Over Under shotguns are considered to be out of style nowadays. These old-fashioned scatterguns are often viewed as traditional and many believe they simply can’t compare to modern semi-auto or pump-action models. Unfortunately, this is a gross misconception that needs to be rectified. There are plenty of renowned gunmakers manufacturing top-of-the-line over under shotguns that can easily keep up with their semi-auto brothers. These powerful shooters are excellent for all kinds of shooting, including trap and hunting. Additionally, many of these brands are acknowledging that these are niche guns and have therefore been incorporating gorgeous designs and engravings. Although there are plenty of excellent options to choose from, I decided to stick with shotguns as close to $2,000 or less. Anything above this figure really belongs in a league of its own. That being said, let’s get down to business and see what over under shotguns American Gunivores are loving this year.

Browning Citori

The Browning Arms Company is an iconic American classic. John Browning began his famous brand nearly 150 years ago and they have been the epitome of excellence ever since. In fact, Browning is arguably the most influential inventor in the firearms community to ever live. While he was a pivotal figure for firearms in general, he was an especially prominent shotgun designer.

The Browning Citori has been widely acclaimed as one of the top overall sporting shotguns on the market. Even while producing some of the best semi-auto and pump scatterguns, the immortal company has never forsaken their role in over under shotgun development. The Citori 725 is particularly impressive for hunters but can also be seen around the world in shooting competitions.

• Model: Browning Citori 725
• Caliber: .410 Bore, 12 Gauge, 20 Gauge, 28 Gauge
• Capacity: 2
• Finish: High Polish Blue, Silver Nitride Receiver
• Barrel Length: 26″, 28″, 30″, 32″
• Overall Length: 45.75”
• Weight: 6.3 – 7.5 lbs.
• Sights: Ivory Front – Mid-Bead
• MSRP: $2,149.99-$2,249.99

Citori over under
Browning Citori CXS

Beretta Silver Pigeon

Beretta is one of the finest gun makers in the world and has been at it for several centuries. Yes, you read that correctly. Beretta has been family owned and operated since the early 16th century. The Italian manufacturer is famous for their handguns but has begun making a stand in the shotgun market too. Oddly enough, their shotguns have won more international shooting competitions than any other brand in the industry.

Their diverse collection of scatterguns includes many affordable favorites, but I can’t help but love their over under Silver Pigeon. This thing of beauty features a world-class game scene on the receiver embellished with a beautiful scroll and remarkably crisp and effective checkering on its stock. Likewise, it’s hard not to notice how well-balanced these guns are. The Silver Pigeon is just heavy enough to be a great option for skeet shooting yet light enough to be an excellent choice for select hunting.

• Model: Beretta 686 Silver Pigeon I
• Caliber: .410 Bore, 12 Gauge, 20 Gauge, 28 Gauge
• Capacity: 2
• Finish: High Polish Blue, Walnut Stock
• Barrel Length: 26″, 28″, 30″
• Overall Length: 44″, 46″, 48″
• Weight: 6.3 – 7 lbs.
• Sights: Front Bead
• MSRP: $2,350, $2,400, $3,675

Beretta over under
Beretta 686 Silver Pigeon

Benelli 828U

Benelli is responsible for some of the best-selling shotguns on the market thanks to their innovative designs. By using physics to their advantage, Benelli shotguns offer less perceived recoil, faster reloading, and enhanced reliability. Similarly, they understand that sometimes less is more and often include a mere eight components in their shotguns.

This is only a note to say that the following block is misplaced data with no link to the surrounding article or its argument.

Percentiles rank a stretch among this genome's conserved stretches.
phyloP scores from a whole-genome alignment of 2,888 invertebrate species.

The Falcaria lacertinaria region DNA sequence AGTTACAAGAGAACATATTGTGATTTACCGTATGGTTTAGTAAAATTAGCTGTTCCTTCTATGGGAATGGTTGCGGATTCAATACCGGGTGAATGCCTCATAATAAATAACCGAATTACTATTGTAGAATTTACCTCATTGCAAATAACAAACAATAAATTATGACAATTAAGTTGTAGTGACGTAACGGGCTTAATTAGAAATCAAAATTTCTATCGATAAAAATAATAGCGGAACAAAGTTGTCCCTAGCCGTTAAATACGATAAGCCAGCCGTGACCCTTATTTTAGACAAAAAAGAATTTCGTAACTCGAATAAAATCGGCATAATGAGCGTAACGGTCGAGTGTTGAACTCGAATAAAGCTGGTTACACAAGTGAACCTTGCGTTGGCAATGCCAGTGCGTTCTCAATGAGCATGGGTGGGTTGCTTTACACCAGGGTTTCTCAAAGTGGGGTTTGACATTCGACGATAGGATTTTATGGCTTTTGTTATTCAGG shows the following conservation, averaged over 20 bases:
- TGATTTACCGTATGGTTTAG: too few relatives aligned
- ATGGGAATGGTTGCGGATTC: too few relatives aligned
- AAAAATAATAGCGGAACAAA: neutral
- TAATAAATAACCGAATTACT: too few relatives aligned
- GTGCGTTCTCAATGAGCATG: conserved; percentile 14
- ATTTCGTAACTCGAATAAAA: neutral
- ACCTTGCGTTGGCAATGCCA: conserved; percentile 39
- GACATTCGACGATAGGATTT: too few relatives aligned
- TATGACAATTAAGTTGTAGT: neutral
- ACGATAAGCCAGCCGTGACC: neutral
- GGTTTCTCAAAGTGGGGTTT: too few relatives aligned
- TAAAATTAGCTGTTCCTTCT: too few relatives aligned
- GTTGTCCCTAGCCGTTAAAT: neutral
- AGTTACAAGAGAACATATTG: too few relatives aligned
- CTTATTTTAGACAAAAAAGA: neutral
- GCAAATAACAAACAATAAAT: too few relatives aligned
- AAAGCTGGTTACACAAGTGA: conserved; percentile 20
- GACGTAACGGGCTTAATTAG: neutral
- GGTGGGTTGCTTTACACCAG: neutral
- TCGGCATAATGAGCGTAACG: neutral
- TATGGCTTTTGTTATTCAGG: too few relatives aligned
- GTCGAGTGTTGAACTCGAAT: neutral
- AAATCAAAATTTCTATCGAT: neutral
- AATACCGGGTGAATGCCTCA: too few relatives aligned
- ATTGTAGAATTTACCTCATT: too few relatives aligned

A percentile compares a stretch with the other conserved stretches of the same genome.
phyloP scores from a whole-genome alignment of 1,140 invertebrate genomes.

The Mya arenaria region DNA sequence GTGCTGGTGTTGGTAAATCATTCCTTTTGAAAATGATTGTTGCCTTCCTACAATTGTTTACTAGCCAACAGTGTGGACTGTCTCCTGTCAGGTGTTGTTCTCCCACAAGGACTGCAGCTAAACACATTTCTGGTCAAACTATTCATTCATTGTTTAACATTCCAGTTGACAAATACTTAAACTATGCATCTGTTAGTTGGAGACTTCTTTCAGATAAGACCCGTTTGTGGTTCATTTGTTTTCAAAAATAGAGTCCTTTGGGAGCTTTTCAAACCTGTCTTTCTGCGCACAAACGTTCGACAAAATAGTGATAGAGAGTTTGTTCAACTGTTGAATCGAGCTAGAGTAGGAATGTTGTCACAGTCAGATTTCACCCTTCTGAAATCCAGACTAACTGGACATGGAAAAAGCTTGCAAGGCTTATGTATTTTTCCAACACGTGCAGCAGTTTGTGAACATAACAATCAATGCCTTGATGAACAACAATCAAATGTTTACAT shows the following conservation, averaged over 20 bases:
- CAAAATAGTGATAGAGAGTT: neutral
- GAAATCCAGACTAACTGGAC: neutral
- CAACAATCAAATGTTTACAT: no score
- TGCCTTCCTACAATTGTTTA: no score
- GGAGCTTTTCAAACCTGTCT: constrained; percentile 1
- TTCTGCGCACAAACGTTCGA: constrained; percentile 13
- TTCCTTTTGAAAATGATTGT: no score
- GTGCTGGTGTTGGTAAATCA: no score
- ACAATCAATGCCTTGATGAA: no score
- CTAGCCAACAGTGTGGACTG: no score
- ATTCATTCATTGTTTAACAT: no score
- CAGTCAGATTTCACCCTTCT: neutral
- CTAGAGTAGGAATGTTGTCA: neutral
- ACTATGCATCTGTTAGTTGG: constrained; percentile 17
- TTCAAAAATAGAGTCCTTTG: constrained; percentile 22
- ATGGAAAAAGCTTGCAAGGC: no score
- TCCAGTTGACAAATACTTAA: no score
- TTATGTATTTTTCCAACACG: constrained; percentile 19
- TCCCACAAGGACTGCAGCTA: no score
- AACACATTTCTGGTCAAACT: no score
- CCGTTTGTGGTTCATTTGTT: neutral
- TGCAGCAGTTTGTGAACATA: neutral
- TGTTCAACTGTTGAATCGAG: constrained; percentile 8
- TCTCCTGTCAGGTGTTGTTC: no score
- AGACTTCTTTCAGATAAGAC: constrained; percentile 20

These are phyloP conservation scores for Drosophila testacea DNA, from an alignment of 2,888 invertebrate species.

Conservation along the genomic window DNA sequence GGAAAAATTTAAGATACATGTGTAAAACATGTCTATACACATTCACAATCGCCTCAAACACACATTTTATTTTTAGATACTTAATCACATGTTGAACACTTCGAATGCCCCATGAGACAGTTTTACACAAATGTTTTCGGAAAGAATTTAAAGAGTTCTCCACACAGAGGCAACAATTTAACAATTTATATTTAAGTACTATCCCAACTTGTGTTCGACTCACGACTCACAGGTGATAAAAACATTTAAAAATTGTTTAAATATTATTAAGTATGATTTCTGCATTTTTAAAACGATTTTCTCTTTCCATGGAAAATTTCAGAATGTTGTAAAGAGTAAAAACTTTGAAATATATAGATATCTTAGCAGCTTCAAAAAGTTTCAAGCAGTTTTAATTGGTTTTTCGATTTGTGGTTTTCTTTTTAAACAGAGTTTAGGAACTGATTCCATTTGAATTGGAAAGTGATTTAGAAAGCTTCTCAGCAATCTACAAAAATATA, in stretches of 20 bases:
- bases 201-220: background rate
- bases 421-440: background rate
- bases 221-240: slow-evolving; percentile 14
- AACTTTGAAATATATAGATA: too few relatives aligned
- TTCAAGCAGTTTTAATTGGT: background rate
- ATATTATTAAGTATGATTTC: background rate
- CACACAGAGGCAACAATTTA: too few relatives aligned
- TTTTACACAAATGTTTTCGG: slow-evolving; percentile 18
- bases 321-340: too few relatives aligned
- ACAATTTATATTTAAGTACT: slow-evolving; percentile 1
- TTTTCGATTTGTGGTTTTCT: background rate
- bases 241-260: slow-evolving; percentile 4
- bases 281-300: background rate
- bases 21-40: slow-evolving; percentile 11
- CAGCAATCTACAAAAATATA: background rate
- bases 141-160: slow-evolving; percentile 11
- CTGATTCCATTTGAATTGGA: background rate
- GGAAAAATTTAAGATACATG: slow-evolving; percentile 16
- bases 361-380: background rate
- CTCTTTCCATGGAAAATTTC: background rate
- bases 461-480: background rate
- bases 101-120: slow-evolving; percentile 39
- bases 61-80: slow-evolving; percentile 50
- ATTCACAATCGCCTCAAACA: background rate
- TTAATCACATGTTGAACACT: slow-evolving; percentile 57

While Benelli currently manufactures only one over under shotgun, it’s a thing of beauty. For starters, you’ll notice its stunning nickel-plated aluminum receiver which blends beautifully with the checkered grip. Additionally, it’s hard not to love the Progressive Comfort System and Steel Locking System which provide shooters with a consistent, comfortable, and dependable shooting experience. Benelli also included their QuadraFit Module shim system to enable shooters to easily adjust the cast and drop of the stock to over three dozen positions.

• Model: Benelli 828U
• Caliber: 12 Gauge
• Capacity: 2
• Finish: Satin Blued / Nickel Plated
• Barrel Length: 26″, 28″, 30″
• Overall Length: 42.5”, 43.25”, 45.25”, 47.25”
• Weight: 6.5 – 6.7 lbs.
• Sights: Fiber-Optic Front
• MSRP: $2,699.99

Benelli over under
Benelli 828U Shotgun

Mossberg Silver Reserve

Mossberg is one of the most famous names in modern shotgun manufacturing and they’re not going anywhere any time soon. The family-owned company has been pumping out highly-rated long guns for years, most notably their Model 500. Mossberg has become a staple among tactical shotgun owners and has even made its way into global law enforcement and militaries.

The Mossberg over under shotgun is a handsome blend of modern and traditional aesthetics with top-shelf performance. Like any good over under, the Silver Reserve features an enchanting engraved silver receiver and exquisite black walnut stock. I should note that the Silver Reserve is noticeably cheaper than these other models but is still something to behold. For example, it still provides users with incredible reliability thanks to its wonderful extractors.

• Model: Mossberg Silver Reserve II
• Caliber: 12, 20 Gauge
• Capacity: 2
• Finish: Matte Blued
• Barrel Length: 26″, 28”
• Overall Length: 43”, 45”
• Weight: 7, 7.5 lbs.
• Sights: Front Bead
• MSRP: As Low As $720

Mossberg over under shotgun
Mossberg Silver Reserve II Shotgun

Stoeger Condor